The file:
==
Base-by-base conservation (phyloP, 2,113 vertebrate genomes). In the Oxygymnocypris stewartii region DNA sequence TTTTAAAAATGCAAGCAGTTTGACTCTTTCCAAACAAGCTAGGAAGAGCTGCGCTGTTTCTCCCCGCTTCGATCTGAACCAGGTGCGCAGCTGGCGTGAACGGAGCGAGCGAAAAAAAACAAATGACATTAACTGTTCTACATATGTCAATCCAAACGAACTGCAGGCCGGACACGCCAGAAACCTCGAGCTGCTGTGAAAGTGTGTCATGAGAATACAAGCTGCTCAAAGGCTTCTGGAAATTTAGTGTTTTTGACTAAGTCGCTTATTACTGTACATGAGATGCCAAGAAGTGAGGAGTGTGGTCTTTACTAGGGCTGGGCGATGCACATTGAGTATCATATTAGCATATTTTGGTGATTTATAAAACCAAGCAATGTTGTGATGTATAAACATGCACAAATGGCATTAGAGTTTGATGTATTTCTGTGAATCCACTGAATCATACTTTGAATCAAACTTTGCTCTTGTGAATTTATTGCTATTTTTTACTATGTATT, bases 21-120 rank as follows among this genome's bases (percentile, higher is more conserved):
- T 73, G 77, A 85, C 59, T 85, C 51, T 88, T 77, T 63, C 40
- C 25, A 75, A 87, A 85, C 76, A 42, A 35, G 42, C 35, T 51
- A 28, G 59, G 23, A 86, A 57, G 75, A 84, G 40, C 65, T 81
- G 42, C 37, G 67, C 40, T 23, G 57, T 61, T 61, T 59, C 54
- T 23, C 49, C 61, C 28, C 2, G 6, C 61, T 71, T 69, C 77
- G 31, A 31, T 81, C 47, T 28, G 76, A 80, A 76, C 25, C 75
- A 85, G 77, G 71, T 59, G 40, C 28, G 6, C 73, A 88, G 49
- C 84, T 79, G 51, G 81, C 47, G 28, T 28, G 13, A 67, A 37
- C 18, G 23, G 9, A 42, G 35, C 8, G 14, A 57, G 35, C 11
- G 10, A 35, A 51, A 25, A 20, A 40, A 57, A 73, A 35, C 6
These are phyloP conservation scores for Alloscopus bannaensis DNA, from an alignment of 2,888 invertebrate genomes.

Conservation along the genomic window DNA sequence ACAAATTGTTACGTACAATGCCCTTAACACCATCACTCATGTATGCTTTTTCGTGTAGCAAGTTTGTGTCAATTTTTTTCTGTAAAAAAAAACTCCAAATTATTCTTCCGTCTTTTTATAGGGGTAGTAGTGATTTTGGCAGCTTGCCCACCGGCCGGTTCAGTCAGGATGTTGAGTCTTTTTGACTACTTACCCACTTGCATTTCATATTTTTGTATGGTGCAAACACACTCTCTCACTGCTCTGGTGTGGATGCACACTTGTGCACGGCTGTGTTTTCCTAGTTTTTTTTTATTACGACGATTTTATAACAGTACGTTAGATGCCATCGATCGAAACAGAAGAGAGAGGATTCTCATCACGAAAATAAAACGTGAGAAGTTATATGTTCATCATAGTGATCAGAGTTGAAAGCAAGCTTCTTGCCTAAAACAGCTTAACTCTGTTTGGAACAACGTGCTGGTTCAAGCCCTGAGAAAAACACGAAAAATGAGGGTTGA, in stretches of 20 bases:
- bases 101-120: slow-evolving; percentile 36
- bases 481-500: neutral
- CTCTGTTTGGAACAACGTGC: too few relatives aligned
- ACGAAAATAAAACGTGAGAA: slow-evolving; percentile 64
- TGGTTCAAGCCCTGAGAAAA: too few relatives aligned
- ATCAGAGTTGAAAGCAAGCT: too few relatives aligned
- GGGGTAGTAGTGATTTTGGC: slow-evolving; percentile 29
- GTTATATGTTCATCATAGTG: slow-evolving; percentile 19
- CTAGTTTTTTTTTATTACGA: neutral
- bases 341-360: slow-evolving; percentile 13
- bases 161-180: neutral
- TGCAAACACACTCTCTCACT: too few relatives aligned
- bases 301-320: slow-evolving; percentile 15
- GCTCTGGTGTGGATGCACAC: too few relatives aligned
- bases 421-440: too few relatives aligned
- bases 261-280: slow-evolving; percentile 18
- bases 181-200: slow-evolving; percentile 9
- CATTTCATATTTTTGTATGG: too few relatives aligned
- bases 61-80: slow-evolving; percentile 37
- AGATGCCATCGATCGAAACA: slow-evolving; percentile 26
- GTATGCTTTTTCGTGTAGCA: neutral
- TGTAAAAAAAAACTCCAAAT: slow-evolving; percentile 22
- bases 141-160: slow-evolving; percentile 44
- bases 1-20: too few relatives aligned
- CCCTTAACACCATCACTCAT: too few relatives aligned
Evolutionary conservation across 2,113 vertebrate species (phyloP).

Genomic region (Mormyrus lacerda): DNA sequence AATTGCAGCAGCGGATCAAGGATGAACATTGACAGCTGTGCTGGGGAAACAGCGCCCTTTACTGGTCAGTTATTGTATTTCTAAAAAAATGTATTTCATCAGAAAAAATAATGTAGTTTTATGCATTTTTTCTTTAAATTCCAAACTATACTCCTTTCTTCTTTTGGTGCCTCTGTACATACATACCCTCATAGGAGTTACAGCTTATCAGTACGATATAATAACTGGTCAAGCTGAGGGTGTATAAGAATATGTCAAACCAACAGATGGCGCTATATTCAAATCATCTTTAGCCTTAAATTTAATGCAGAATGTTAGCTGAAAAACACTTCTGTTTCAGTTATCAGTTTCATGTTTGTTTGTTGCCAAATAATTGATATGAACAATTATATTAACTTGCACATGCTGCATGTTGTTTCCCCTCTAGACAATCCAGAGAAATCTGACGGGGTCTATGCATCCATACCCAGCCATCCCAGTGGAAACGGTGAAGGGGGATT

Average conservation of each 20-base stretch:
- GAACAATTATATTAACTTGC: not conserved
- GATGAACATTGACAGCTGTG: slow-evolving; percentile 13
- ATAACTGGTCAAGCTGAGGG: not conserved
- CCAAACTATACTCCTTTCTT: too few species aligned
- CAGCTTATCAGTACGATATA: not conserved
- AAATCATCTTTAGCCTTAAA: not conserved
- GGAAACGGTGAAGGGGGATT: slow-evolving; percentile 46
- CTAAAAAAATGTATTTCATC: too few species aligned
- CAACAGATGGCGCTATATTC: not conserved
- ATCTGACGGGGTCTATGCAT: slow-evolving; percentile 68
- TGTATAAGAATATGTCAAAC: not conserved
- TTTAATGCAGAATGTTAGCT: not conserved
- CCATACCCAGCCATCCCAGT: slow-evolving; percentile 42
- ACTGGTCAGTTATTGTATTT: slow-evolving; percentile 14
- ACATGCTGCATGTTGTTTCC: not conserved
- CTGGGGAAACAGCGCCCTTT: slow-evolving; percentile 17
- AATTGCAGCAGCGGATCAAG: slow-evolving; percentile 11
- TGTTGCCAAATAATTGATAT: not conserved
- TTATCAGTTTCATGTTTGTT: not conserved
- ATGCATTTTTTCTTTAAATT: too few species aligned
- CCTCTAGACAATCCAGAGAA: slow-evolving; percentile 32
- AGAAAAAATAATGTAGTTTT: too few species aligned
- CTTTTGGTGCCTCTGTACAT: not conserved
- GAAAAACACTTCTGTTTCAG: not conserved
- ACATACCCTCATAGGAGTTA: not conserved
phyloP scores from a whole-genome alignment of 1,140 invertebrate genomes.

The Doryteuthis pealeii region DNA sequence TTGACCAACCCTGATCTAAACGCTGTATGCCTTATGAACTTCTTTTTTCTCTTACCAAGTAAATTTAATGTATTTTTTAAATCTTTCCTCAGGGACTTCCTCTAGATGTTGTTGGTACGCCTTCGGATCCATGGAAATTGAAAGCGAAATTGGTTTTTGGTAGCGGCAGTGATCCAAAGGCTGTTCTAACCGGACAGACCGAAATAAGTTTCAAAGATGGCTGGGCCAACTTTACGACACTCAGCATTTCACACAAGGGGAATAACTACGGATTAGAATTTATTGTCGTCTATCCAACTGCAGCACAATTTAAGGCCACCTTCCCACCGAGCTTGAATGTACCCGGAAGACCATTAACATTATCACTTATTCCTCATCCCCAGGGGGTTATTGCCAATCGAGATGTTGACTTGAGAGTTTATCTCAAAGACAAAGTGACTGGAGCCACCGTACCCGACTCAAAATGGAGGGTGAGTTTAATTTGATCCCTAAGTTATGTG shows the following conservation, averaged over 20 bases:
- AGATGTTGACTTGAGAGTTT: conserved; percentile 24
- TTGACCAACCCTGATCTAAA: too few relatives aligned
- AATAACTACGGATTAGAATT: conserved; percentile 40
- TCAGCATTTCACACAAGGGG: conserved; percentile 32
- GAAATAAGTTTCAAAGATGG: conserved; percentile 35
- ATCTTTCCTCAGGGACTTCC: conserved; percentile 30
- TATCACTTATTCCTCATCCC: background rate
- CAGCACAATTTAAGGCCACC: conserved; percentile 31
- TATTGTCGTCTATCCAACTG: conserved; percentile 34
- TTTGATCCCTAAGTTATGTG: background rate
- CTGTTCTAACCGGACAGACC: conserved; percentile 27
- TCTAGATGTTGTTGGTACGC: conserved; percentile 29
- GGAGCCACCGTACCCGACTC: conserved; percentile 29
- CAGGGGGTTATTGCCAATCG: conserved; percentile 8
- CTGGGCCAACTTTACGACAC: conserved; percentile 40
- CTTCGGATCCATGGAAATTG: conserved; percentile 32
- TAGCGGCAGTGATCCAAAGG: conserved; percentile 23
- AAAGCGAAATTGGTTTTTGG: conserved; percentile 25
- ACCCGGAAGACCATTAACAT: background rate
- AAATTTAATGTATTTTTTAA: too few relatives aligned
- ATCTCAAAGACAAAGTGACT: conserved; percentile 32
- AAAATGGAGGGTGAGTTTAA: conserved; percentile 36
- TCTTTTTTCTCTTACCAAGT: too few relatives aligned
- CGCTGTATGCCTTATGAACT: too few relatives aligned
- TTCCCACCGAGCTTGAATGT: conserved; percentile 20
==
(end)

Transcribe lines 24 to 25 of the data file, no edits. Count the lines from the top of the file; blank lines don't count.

- bases 161-180: neutral
- TGCAAACACACTCTCTCACT: too few relatives aligned